Testing Bokeh (updated 9/10/08):
I believe that testing a series of single points of light should be enough to determine the bokeh characteristics of a lens. If you have read the “About Bokeh” section, you understand my arguments for this. I have started testing lenses, but due to the large amount of work involved have only partially tested one lens with the testing procedure I have outlined below. It still needs to have several distances done, AND the procedure needs to be repeated at several other lens focal lengths.
The sheer number of images needed to fully evaluate a lens is so huge that the procedure is very time consuming. Therefore, I realize I CANNOT DO THIS ON MY OWN. I only have a few lenses, I only have a minolta body, and I don’t have access to any other bodies or lenses. I envision a site in which I could compare the bokeh characteristics of all the major brand’s 70-200 f/2.8 lenses, all of their primes, etc. But to do this I will need help. A LOT of help. As such, I would be THRILLED if anyone would volunteer to help out with lens testing. I will publish as detailed an account as possible how to do the testing. Anyone testing lenses needs to follow the EXACT protocol to make the lens tests meaningful.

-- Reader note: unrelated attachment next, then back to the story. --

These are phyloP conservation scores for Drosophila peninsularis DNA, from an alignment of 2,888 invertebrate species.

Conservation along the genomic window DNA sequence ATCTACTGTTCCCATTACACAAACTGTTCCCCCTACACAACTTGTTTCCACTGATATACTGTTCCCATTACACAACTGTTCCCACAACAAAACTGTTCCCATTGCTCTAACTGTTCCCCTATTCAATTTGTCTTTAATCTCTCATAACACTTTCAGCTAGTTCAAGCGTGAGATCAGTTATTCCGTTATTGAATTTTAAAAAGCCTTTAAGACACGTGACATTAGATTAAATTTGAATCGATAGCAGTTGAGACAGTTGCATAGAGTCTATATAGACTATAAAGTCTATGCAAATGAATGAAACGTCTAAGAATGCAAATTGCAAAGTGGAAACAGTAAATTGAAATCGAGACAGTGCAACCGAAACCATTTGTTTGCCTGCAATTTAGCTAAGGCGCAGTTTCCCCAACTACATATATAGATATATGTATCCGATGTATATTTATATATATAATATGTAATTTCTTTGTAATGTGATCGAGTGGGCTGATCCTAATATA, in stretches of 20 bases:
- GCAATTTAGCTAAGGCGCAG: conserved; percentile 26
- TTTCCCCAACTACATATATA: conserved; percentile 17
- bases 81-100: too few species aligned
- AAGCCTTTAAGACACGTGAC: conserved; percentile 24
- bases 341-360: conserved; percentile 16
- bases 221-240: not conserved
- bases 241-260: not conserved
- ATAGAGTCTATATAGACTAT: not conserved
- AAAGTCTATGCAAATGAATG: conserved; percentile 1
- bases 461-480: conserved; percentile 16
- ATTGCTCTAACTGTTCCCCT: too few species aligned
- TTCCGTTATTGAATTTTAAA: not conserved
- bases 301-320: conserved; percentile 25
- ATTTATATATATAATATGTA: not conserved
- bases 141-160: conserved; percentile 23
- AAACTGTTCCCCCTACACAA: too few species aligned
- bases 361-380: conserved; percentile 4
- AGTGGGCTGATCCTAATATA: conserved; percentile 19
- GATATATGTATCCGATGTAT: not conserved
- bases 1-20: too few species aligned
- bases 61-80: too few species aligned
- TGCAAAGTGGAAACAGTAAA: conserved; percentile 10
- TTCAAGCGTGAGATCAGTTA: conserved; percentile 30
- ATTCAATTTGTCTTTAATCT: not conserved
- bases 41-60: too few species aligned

How to Test Lenses
Lets start with some definitions that i will make so people don’t get confused:
Focal Length: a measurement of a lens, (eg 135mm for the Sony 135mm f/2.8 (t/4.5) STF)
Focal Distance: The distance from the front of the lens to the in focus plane in front of it (ie. the target upon which you are focussing)
Point distance: The distance from the front of the lens to the point light source that is out of focus
A general diagram showing the protocol can be seen in the figure below:
The specifics of the procedure are detailed below. Camera must be tripod mounted. In order to generate a point of light, I use a flashlight (a Nuwai TM-301x-3 and place a NiteIze 20” AA fiber optic adapter on it, tripod mounted (I duct taped it to a popsickle stick to mount it on the tripod). The target you use to focus can be anything, or you can just use the distance marks on the lens.